How My Teeth Caused a Coworker to Quit

I purposely booked my wisdom teeth surgery for a Thursday before a long weekend so that I had 5 full days to recover and only miss 2 days of work. But when Monday (Family Day for us Ontarians) rolled around, it was clear that I was in no shape to go back to work on Tuesday as planned. Especially not for a 13 hour day (9am-5pm at my “regular” Education job and then 6-10pm to Stage Manage the rehearsal) considering I hadn’t even been awake for a total of 13 hours combined in the 4 days prior!

Had there not been rehearsal that night, my bosses wouldn’t even notice I wasn’t there, but of course, stage managing is always more important then my actual job or my physical (and mental) well-being…

I debated going in for the evening only, but my coworker who was also looking after me sensibly convinced me not to push it. So I called in sick, had major guilt about it, and had a restless night full of anxiety dreams.

I knew there was no one easily available to fill in for me for rehearsal. I knew that it would fall on “G”, another co-worker who’s had to pseudo-fill-in for me before. I knew she wasn’t going to be able to do it (she works 3 other jobs to support her currently disabled husband and 2 kids). And I knew my boss would yell at her for not being available (because he’s done it before).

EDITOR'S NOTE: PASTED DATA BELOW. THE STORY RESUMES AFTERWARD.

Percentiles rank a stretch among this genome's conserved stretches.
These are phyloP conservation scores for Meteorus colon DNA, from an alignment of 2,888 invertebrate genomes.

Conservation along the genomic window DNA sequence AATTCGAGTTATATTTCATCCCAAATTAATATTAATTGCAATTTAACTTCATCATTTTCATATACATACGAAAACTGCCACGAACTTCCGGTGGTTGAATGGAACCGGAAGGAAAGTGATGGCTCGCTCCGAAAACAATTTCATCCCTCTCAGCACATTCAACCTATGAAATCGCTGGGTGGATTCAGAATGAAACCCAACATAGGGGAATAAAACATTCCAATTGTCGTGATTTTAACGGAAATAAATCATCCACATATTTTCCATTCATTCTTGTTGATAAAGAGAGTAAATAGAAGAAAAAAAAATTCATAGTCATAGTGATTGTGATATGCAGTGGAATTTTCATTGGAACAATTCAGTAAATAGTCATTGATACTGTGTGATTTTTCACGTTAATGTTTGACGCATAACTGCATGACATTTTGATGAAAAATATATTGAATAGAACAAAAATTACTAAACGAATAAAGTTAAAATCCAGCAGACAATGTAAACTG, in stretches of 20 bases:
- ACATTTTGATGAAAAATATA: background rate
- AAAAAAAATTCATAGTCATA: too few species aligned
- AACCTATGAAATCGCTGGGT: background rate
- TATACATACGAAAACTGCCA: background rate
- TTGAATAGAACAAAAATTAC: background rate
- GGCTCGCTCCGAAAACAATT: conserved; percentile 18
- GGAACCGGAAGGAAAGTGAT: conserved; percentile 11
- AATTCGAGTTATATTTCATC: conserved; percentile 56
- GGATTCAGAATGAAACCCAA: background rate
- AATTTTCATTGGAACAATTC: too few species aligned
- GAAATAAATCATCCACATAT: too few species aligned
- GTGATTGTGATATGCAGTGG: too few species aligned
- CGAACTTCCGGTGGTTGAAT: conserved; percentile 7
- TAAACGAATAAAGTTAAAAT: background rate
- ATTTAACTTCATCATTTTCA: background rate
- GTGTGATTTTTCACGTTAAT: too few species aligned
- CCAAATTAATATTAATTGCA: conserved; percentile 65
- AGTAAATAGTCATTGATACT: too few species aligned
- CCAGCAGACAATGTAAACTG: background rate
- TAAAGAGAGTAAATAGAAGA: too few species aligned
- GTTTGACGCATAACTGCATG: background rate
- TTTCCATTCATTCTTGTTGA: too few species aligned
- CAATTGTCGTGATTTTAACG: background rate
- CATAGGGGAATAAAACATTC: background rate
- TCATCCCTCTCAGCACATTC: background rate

What I didn’t know is that this would be the last straw for G. I didn’t know that she would march into our bosses office and hand-over her 2 weeks notice. One boss tried to get to her to reconsider, while the other threw a temper tantrum like the full-grown man-child he is.

I finally had the chance to talk to G this afternoon and she reassured me that she doesn’t blame me for any of this, but I still feel guilty. If I’d sucked it up and went to work, the boss wouldn’t have been on a rampage, wouldn’t have taken it out on her, and she would still have this job.

Chances are that it was only a matter of time before he flipped out at her over something else and she would be out the door anyways, but playing the middle-man in this scenario sucks. Mostly because I wish I had the guts to walk out the door with her.

Amanda Kay

Amanda Kay, an Employment Specialist and founder of My Life, I Guess, strives to keep the "person" in personal finance by writing about money, mistakes, and making a living. She focuses on what it’s like being in debt, living paycheck to paycheck, and surviving unemployment while also offering advice and support for others in similar situations - including a FREE library of career & job search resources.

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8 thoughts on “How My Teeth Caused a Coworker to Quit”

  1. Oh wow. But just think, this is probably a good thing. That co-worker probably needed a reason or push to finally quit and maybe you helped her do that?

  2. I think you were the final push and not the reason for your coworker to quit. It’s not your coworker’s fault that you couldn’t go to work and she couldn’t cover for you and your boss most definitely shouldn’t have reacted the way he did.

    • She isn’t the first person to quit because this boss over-reacted like this. I’ve been seconds from walking out the door myself when he starts swearing and yelling at me/us over things that are so insignificant. I can’t wait for the day I find a new job and I’m out of there!


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